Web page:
Toronto may be next to consider a climate liability lawsuitToronto may join the list of cities seeking damages from fossil fuel companies for the costs of climate change. Photo credit: Wikimedia

By Karen Savage

Toronto is the latest city to consider filing litigation to hold fossil fuel companies accountable for climate change.

City Councillor Mike Layton filed a motion on Friday that would ask Toronto city officials prepare a report on the long term cost of climate change to the city and to explore legal avenues to force major greenhouse gas emitters to pay for those damages.

In the motion, Layton said Toronto should explore joining New York, San Francisco and other major municipalities in seeking to hold fossil fuel companies accountable for the costs of climate change.

“The city of Toronto will spend billions of dollars rebuilding the homes, businesses and municipal infrastructure damaged by ever-stronger floods, storms, heat waves and flash freezes,” Layton said. “We will spend even more proactively to make our city more resilient in the face of those impacts.”

Layton said the enormous threat of climate change should be enough for everyone to change their behavior, but corporations that have profited for decades from products they knew were destroying the climate must be held accountable. He said in an interview that this motion is a first step.

“It targets the very companies that profit off of our behavior—we have personal choices that we need to change, but those who are profiting off it have a particular debt to pay,” Layton said. “We need to know what are the costs we’re going to have to incur and then let’s take some of that cost from those who’ve profited for decades from damaging the climate—that’s pretty fair.”

If the motion passes, Toronto will join several other Canadian cities exploring ways to hold fossil fuel companies accountable for the costs of climate change.

Earlier this year, Vancouver’s city council voted to declare a climate emergency and Victoria’s city council passed a resolution asking the Union of B.C. Municipalities to explore initiating a class action lawsuit against large fossil fuel companies on behalf of local governments. Twenty local governments have sent climate accountability letters to the world’s largest fossil fuel companies asking these corporations to pay a fair share of local costs. That initiative is being led by the environmental advocacy law group West Coast Environmental Law.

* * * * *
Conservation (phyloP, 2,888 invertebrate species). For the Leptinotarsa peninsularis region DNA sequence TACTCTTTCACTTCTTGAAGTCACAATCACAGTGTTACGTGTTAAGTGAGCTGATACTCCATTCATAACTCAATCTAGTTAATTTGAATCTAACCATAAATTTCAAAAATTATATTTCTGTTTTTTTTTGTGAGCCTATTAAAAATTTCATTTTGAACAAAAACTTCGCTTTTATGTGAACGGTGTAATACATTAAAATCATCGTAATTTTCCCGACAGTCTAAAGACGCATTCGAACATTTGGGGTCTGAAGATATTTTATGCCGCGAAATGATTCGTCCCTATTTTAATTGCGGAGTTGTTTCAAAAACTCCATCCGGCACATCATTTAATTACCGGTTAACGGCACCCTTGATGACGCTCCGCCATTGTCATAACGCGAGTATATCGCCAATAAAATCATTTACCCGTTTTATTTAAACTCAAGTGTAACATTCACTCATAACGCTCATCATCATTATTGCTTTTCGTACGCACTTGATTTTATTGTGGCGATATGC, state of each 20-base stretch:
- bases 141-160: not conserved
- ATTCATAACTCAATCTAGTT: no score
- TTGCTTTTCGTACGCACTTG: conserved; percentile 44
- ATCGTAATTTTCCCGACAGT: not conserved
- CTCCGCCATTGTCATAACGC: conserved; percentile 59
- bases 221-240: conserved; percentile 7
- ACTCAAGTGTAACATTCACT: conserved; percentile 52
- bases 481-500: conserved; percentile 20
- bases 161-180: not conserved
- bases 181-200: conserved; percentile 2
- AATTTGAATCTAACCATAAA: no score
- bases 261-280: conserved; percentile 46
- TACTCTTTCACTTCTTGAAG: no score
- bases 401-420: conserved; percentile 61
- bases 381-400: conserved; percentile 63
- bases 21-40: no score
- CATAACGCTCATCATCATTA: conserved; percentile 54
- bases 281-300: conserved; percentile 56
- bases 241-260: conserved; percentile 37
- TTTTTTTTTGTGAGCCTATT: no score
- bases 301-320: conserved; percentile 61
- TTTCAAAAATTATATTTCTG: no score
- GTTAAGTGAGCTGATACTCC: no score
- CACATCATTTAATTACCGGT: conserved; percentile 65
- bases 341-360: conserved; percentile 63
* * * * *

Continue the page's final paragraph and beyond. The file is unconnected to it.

A bill to protect Ontario residents from the costs of climate change-related damages and to help force fossil fuel companies to pay for infrastructure improvements was introduced last year by Peter Tabuns, a Member of Provincial Parliament (MPP) who represents Toronto-Danforth. The bill died without a vote last June, but has since been reintroduced.

“The motion before City Council is a not-to-be-missed opportunity for Toronto to ensure that the oil industry—which knew for at least 50 years that its products would fuel climate change—is contributing its fair share of the costs of dealing with the crisis,” said Keith Stewart, senior energy strategist at Greenpeace Canada, which supports the motion.

Toronto Mayor John Tory said he supports the motion and recognizes that climate change is an issue all governments must address, said Don Peat, a spokesman for the mayor’s office.

“Councillor Layton’s motion asks for a report on the long-term cost implications of climate change to the city. The Mayor supports understanding those costs and sees no downside to understanding possible options to recover those costs,” Peat said in a statement, adding that Tory’s main focus is implementing and funding TransformTO, which lays out the city’s long-term, low-carbon goals and strategies to reduce local greenhouse gas emissions.

Toronto is already experiencing costly climate impacts. Flooding in 2013, followed six months later by an ice storm that destroyed parts of Toronto’s electrical system, cost the city more than $1.3 billion. A wind storm in May 2018 cost more than $500 million in insured damages and extensive flooding later that year resulted in more than $80 million in insured damages.

“We’ll need to pay even more to make city infrastructure, transit, housing and health systems resilient to these kinds of disasters,” Stewart said.

Lawmakers could immediately approve or deny the motion at the next city council meeting, or could recommend it be reviewed by the city’s Infrastructure and Environment committee before the final vote.

“Just like tobacco companies knew their products caused cancer, but hid that information from the public, major oil companies have known for decades that their products would cause climate change,” Layton said.

“As tobacco companies have been held accountable for the health care costs associated with smoking, big polluters should have to pay their fair share for building a climate-safe city.”

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